Qualitative, Quantitative, Primary and Secondary

Qualitative:

This is where members of the general public, most predominantly the products target audience; express their opinions and views about a product, whether this is in terms of an advertising campaign for the product or a review of the final product itself. Qualitative research take form in many different ways to allow the public to express themselves such as reviews on blogs, websites and newspapers, responses to news coverage, discussions about a product and fanzine websites for dedicated fans of a product who are at the core of keeping a product going throughout the years. This type of research allows companies to take on board any concerns the target audience may have with a product and correct them in the current product, or their next product, allowing the company to make a more likely successful product. In addition, this also makes the target audience feel as if they are respected by the companies whilst also having their views recognised.

Quantitative:

This is where data, such as numbers, is used by companies to discover how popular their product is based on factors such as programme ratings, hits on websites, such as Youtube and Vimeo, box office figures, if the product is a movie, and cd and dvd sales when the product is released. This can be extremely helpful to companies, if they are making a new product, as they can use information from similar products to their own to decide on factors such as what target audience would the product be best suited for, how they could engage a new target audience and how the product should be advertised based on similar products which have, or not have been successful. Furthermore, a company can used figures from their own product to determine how successful their product has been, which in addition, would lead the company to use qualitative research to see how the figures has been stacked up, based on the opinions of their target audience.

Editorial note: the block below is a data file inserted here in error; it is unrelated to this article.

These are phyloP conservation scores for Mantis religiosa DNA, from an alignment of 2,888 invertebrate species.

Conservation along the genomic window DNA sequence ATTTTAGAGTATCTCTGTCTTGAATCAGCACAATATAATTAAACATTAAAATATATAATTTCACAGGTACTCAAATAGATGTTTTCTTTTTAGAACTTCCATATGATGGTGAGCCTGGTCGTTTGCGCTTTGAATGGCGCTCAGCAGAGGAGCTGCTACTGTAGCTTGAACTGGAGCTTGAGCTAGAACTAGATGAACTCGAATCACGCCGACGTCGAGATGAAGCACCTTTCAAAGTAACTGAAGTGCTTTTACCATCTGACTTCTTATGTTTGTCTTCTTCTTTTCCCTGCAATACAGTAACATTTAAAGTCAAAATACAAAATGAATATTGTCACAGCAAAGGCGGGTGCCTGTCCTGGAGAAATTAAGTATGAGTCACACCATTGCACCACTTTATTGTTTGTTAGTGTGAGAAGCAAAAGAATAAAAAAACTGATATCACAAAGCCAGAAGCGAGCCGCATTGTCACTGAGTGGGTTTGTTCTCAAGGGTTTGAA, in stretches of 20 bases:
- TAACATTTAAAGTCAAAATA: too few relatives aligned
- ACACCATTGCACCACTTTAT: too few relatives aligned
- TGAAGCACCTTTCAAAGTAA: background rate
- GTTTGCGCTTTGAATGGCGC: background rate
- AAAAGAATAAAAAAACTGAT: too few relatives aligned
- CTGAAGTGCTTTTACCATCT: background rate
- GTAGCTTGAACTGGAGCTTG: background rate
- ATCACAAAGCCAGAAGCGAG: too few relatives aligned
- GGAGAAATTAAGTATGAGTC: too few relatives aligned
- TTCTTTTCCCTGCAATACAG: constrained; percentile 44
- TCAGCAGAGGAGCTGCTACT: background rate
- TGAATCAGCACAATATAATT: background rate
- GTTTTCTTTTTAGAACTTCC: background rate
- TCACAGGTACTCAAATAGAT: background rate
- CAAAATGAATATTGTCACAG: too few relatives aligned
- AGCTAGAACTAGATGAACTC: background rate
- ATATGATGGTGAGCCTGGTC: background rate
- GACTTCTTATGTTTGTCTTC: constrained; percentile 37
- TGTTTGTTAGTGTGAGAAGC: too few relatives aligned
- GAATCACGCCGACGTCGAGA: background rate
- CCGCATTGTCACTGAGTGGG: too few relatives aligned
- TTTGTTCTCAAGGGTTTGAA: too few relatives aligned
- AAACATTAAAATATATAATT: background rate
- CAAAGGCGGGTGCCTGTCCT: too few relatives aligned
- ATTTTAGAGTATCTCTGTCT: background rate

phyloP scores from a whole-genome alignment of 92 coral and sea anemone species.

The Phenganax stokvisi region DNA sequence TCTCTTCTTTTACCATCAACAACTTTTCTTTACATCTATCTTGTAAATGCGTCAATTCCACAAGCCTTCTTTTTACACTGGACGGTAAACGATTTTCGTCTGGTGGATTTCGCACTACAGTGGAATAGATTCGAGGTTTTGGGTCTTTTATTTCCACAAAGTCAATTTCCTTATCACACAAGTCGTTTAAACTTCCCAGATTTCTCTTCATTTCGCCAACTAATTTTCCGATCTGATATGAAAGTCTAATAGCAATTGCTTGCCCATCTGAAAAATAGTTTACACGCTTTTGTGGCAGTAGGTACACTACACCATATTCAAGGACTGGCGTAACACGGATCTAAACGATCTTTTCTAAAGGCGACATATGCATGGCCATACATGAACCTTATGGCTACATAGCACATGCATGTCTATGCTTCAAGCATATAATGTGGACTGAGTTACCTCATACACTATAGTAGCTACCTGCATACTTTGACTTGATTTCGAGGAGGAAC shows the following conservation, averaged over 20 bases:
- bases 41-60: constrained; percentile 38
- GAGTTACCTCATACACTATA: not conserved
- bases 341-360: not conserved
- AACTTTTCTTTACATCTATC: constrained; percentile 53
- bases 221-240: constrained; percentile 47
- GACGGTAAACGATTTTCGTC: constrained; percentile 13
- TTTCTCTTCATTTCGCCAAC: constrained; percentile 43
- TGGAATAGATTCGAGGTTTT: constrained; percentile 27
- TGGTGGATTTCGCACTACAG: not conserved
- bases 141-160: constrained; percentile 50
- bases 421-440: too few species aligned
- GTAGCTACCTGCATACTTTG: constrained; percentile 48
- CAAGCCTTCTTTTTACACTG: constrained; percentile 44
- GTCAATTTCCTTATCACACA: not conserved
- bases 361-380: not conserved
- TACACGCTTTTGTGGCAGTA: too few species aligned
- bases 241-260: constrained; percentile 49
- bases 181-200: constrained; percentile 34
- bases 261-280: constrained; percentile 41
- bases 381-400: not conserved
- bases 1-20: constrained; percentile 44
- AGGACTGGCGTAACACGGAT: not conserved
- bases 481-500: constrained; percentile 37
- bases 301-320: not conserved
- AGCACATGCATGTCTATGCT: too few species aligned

Primary:

This is where companies go about acquiring data and information, which has not already been discovered, from their target audience based on the type of product that the company is trying to promote and sell. This can take form in many ways such as surveys, questionnaires, focus groups and observations. This way of researching is very effective as it allows the company to understand what their target audience want from the product whilst also understanding how it would be best to promote their product to their target audience to ensure that the product becomes a success.

Secondary:

This is where companies use data which has already been collected or generated from a different group or company. This can take many forms including books, newspapers, journals, photographs and statistics. This is also very effective as this allows the company to gain valuable information which can also help them decide on a number of factors such as how the product should be promoted to their specific target audience and what time of year would it be suitable to release their product.

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